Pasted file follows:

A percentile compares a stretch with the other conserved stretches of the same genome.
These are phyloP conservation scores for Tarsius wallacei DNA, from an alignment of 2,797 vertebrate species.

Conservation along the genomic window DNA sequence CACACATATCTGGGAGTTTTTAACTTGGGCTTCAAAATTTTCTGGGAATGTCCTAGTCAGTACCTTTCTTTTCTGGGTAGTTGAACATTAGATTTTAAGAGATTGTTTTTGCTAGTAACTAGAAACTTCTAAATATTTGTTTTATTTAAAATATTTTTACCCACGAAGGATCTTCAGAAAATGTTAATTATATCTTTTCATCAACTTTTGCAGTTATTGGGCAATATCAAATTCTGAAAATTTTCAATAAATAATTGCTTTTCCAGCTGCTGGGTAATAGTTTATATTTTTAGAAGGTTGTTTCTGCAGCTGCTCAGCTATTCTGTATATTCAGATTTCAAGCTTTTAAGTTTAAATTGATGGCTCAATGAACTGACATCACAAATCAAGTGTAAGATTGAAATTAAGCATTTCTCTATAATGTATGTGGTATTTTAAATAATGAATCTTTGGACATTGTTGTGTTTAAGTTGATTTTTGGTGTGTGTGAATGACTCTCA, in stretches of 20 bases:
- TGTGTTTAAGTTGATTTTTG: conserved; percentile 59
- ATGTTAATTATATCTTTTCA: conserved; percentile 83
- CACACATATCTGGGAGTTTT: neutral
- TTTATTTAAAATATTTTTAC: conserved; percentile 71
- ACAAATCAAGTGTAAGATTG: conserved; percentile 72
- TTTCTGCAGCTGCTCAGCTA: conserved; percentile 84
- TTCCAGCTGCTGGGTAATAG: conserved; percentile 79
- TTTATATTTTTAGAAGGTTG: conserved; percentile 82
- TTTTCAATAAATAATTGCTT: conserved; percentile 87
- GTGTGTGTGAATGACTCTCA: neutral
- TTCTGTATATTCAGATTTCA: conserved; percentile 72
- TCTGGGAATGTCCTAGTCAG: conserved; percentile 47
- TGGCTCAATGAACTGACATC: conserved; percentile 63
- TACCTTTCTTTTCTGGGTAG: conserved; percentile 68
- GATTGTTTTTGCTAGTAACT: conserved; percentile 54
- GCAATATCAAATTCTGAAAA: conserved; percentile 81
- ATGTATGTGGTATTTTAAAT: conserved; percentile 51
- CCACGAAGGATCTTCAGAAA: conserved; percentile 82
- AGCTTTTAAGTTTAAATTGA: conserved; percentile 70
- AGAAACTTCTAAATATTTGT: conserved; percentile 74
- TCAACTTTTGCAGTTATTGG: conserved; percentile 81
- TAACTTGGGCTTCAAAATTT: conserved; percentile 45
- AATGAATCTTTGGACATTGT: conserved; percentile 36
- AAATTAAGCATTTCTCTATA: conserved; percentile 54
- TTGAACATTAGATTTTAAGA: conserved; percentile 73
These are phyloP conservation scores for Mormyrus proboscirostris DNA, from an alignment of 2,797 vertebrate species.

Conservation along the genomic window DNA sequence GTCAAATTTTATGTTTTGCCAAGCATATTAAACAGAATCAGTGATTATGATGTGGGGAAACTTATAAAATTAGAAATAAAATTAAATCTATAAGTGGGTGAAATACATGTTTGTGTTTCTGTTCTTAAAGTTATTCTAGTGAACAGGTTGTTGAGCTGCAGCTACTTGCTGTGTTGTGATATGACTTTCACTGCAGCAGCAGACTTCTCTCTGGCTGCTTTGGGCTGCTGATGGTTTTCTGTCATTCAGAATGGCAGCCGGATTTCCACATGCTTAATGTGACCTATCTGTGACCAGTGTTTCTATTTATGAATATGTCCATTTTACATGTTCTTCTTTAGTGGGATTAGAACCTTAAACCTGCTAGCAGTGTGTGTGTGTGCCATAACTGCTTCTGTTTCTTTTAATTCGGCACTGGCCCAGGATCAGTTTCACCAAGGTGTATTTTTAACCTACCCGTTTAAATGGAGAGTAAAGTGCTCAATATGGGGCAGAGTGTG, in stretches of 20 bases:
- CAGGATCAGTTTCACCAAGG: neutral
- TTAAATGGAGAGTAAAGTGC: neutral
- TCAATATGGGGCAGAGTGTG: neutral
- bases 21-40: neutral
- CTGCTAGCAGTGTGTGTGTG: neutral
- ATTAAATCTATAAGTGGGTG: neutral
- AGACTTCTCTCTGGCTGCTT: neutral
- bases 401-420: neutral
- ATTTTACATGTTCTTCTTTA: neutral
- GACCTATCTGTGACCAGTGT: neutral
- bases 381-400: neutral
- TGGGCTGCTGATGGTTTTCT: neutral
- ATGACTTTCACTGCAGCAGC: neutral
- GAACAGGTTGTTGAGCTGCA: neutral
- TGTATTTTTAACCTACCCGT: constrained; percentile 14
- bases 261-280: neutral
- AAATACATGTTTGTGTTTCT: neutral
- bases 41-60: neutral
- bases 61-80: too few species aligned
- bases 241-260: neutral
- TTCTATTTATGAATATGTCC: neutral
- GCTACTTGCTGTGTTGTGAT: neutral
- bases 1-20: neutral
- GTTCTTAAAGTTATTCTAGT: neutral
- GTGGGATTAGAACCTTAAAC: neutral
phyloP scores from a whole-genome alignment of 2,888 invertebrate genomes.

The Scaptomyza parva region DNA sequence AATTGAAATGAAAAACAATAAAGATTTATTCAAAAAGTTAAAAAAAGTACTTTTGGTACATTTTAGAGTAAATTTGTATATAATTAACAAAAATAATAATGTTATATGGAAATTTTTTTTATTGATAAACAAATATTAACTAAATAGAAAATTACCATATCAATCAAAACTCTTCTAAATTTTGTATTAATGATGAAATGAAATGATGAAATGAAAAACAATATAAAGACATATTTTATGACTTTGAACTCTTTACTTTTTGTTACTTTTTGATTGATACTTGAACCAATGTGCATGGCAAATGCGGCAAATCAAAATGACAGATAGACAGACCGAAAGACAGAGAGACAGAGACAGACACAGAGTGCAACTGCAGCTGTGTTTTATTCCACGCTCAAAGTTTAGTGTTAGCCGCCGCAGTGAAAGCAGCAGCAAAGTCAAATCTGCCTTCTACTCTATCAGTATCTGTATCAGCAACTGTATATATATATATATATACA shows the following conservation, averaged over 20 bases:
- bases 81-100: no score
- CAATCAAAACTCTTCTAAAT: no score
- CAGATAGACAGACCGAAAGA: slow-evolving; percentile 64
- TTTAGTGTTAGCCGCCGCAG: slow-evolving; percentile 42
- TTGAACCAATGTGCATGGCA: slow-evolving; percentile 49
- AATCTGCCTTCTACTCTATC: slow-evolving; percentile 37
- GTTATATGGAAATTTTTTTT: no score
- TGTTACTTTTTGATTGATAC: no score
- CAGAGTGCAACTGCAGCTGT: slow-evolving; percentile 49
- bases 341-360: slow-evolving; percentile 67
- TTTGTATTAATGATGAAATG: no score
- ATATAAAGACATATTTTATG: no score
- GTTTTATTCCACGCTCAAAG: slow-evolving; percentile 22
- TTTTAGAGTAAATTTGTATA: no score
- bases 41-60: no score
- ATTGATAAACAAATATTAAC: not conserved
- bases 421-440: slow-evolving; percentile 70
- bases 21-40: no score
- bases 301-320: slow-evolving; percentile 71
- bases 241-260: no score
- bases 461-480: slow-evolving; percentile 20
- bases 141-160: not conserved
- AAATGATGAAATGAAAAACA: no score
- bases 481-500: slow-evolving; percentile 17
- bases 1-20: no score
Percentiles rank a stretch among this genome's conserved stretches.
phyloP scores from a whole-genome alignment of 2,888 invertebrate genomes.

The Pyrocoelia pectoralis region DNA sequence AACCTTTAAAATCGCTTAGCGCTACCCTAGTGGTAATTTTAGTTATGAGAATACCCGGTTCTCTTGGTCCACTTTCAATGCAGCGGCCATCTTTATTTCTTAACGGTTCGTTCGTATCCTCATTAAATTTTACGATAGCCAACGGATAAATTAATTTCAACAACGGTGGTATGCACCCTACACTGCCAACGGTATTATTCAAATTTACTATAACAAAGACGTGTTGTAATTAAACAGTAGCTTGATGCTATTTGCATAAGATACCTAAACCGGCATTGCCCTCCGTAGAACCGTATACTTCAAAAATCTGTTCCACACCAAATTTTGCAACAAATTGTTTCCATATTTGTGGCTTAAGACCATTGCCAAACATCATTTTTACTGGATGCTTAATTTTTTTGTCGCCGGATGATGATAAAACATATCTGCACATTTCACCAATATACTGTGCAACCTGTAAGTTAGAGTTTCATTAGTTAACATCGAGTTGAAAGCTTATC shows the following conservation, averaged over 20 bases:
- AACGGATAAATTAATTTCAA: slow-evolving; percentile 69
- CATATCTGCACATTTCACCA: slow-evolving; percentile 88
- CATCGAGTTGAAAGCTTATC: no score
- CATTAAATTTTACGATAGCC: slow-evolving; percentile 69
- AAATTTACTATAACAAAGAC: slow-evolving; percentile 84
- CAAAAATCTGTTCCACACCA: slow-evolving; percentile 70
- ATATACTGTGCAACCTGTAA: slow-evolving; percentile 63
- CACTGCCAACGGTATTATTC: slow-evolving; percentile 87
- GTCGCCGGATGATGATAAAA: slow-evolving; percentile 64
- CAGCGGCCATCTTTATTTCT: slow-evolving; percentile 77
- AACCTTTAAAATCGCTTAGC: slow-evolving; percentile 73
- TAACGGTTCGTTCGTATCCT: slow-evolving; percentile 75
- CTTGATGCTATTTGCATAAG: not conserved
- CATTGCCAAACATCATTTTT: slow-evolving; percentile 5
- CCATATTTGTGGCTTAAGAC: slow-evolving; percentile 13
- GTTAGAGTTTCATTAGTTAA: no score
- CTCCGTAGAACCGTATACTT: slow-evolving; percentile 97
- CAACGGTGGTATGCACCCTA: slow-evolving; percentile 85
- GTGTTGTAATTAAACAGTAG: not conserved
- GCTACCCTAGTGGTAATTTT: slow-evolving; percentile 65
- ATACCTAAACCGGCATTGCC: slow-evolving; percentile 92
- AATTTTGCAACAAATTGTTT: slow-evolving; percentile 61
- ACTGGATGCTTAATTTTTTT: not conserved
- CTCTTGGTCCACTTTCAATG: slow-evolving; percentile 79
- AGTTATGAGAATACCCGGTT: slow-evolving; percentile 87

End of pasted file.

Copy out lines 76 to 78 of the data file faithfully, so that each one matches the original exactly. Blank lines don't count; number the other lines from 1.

- bases 301-320: slow-evolving; percentile 71
- bases 241-260: no score
- bases 461-480: slow-evolving; percentile 20